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Q. When starting a paragraph with a quotation, should the opening quotation marks sit outside the text so that it doesn’t appear to be indented? Or can the opening quotation marks align with the line below?
A. While it’s not technically incorrect for quotation marks at the beginning of a paragraph, opening sentence, or any occurrence to align with the copy below it, it does create a visual hole that makes the line appear to be indented. A more typographically sophisticated solution is to hang the quotes into the margin to create a cleaner margin alignment. This is historically called hanging punctuation, or “hung punc” in the days of speccing type for a type shop.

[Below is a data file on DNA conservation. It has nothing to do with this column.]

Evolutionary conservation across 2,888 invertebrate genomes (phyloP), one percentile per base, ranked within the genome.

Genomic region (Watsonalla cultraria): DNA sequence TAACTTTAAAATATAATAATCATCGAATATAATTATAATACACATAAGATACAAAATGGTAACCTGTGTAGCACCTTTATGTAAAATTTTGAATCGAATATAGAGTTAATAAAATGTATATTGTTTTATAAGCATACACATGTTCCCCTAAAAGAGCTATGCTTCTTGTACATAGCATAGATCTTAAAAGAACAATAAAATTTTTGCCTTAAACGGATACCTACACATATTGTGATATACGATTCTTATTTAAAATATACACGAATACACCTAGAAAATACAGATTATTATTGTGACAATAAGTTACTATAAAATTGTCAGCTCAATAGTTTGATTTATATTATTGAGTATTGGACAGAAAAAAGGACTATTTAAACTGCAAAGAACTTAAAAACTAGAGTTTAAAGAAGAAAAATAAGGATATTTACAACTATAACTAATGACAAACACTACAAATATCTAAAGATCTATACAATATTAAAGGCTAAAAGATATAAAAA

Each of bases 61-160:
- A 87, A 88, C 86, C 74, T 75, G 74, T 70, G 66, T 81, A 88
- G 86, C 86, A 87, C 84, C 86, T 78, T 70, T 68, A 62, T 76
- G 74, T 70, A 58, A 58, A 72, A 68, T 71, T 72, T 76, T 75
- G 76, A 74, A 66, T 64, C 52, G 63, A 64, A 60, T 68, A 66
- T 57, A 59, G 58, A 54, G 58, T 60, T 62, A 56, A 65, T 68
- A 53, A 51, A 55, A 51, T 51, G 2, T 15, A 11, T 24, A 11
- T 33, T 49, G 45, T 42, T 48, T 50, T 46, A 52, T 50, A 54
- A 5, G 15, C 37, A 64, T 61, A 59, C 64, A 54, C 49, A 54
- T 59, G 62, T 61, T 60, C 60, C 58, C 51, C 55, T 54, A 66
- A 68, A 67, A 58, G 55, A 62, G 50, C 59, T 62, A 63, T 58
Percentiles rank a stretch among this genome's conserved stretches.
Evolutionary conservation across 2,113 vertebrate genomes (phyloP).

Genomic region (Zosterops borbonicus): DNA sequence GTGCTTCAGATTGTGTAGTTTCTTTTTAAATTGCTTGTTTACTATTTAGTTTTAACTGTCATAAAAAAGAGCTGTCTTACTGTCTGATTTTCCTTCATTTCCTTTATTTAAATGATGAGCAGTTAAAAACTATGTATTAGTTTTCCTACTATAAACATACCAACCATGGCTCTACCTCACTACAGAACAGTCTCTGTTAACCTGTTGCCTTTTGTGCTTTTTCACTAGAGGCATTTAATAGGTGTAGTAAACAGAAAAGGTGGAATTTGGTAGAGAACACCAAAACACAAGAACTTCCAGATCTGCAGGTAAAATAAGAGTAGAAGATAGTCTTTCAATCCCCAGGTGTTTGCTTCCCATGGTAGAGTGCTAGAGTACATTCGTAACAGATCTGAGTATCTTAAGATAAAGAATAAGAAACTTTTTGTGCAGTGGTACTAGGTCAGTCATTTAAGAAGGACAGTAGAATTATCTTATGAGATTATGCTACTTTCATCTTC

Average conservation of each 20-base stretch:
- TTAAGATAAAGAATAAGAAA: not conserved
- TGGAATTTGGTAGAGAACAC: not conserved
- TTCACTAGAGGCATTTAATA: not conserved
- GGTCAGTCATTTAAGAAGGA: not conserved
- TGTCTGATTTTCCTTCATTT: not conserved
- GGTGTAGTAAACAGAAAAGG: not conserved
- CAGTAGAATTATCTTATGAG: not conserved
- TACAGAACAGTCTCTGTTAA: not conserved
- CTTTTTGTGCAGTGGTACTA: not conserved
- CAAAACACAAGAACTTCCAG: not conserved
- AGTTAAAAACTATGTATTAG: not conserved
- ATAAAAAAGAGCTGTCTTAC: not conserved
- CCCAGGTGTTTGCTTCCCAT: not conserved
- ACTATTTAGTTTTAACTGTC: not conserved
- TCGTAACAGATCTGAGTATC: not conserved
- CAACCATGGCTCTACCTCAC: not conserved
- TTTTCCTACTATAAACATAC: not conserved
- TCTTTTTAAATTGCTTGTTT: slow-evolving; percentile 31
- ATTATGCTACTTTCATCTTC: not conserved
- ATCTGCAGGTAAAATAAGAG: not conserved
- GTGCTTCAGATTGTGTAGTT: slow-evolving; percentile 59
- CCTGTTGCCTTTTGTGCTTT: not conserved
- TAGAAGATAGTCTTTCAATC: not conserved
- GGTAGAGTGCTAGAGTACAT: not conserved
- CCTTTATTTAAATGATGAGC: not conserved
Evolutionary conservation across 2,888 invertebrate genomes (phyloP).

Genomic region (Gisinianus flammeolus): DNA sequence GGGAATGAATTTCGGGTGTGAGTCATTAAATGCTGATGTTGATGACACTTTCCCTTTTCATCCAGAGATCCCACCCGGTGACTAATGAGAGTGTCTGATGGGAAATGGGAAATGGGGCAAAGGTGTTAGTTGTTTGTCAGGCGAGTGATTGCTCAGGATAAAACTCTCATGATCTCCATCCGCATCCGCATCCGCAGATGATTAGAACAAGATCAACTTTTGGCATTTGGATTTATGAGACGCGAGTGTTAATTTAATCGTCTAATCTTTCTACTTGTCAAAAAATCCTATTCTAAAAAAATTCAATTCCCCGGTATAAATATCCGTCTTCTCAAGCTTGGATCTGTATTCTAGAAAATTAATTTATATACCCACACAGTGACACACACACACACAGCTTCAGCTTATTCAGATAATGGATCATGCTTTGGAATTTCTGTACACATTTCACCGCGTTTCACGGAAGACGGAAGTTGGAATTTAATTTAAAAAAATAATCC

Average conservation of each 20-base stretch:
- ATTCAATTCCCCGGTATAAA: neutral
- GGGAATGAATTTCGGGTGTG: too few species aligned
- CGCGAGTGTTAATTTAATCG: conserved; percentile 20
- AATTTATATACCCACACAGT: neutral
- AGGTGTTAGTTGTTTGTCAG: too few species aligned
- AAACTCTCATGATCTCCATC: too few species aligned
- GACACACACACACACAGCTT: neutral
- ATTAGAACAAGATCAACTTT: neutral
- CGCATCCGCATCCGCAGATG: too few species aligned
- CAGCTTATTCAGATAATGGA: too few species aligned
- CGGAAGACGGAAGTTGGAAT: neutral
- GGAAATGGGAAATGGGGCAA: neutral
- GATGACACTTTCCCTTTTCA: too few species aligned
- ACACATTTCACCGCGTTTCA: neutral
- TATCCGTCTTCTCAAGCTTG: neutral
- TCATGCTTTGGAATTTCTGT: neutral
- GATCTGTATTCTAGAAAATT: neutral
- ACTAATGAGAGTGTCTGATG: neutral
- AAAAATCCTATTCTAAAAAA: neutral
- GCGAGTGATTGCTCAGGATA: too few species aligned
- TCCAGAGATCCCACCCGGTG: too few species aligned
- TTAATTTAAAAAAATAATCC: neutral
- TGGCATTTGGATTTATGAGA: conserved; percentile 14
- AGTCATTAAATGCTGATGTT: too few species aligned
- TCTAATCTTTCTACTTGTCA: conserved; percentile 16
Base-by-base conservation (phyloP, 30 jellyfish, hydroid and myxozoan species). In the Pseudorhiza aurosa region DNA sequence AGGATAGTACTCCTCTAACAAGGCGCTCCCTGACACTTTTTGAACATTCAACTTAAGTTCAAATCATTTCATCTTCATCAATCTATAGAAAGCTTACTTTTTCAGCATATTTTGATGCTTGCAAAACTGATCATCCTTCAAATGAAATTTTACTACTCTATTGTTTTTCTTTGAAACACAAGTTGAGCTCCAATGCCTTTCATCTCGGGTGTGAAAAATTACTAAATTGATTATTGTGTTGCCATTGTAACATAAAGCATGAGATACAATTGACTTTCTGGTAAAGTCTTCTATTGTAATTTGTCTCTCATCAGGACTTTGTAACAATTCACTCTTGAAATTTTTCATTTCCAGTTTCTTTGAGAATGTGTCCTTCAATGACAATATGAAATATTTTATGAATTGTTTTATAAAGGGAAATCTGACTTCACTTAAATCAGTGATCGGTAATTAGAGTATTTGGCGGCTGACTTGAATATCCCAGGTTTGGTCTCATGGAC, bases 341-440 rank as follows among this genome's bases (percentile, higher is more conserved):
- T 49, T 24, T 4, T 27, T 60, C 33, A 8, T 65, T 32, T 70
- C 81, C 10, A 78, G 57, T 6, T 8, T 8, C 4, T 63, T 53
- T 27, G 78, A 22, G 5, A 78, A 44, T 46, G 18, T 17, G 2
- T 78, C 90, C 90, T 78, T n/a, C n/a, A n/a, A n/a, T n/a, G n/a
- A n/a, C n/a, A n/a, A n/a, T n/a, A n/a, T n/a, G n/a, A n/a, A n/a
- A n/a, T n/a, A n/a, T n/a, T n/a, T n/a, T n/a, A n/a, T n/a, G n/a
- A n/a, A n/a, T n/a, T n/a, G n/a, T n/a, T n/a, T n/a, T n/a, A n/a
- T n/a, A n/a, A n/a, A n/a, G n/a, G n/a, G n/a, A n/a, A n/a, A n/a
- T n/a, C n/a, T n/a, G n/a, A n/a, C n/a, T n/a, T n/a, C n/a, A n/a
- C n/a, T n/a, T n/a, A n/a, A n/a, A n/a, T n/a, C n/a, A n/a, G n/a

When quotes at the beginning of a line of text are aligned with the text below it (upper example), that line can appear to be indented. Hanging the quotes into the margin (lower example) will create a more visually aligned margin. Excerpt from A Tale of Two Cities, by Charles Dickens.
Adobe’s Optical Margin Alignment, available in InDesign and Illustrator, will hang punctuation and other characters that don’t align visually. You reach it through Type > Story in InDesign and Type > Optical Margin Alignment in Illustrator.
InDesign’s Optical Margin Alignment can be accessed in the Story palette, which is located under Type in the main menu.
QuarkXPress 8 has Hanging Punctuation and Punctuation Margin Alignment features. To access them, select the text or text box, then go to Style > Formats > Hanging Punctuation (complete punctuation hanging), or Punctuation Margin Alignment (modified punctuation hanging).
QuarkXPress 8’s Hanging Punctuation and Punctuation Margin Alignment features can be accessed by going to Style > Formats.
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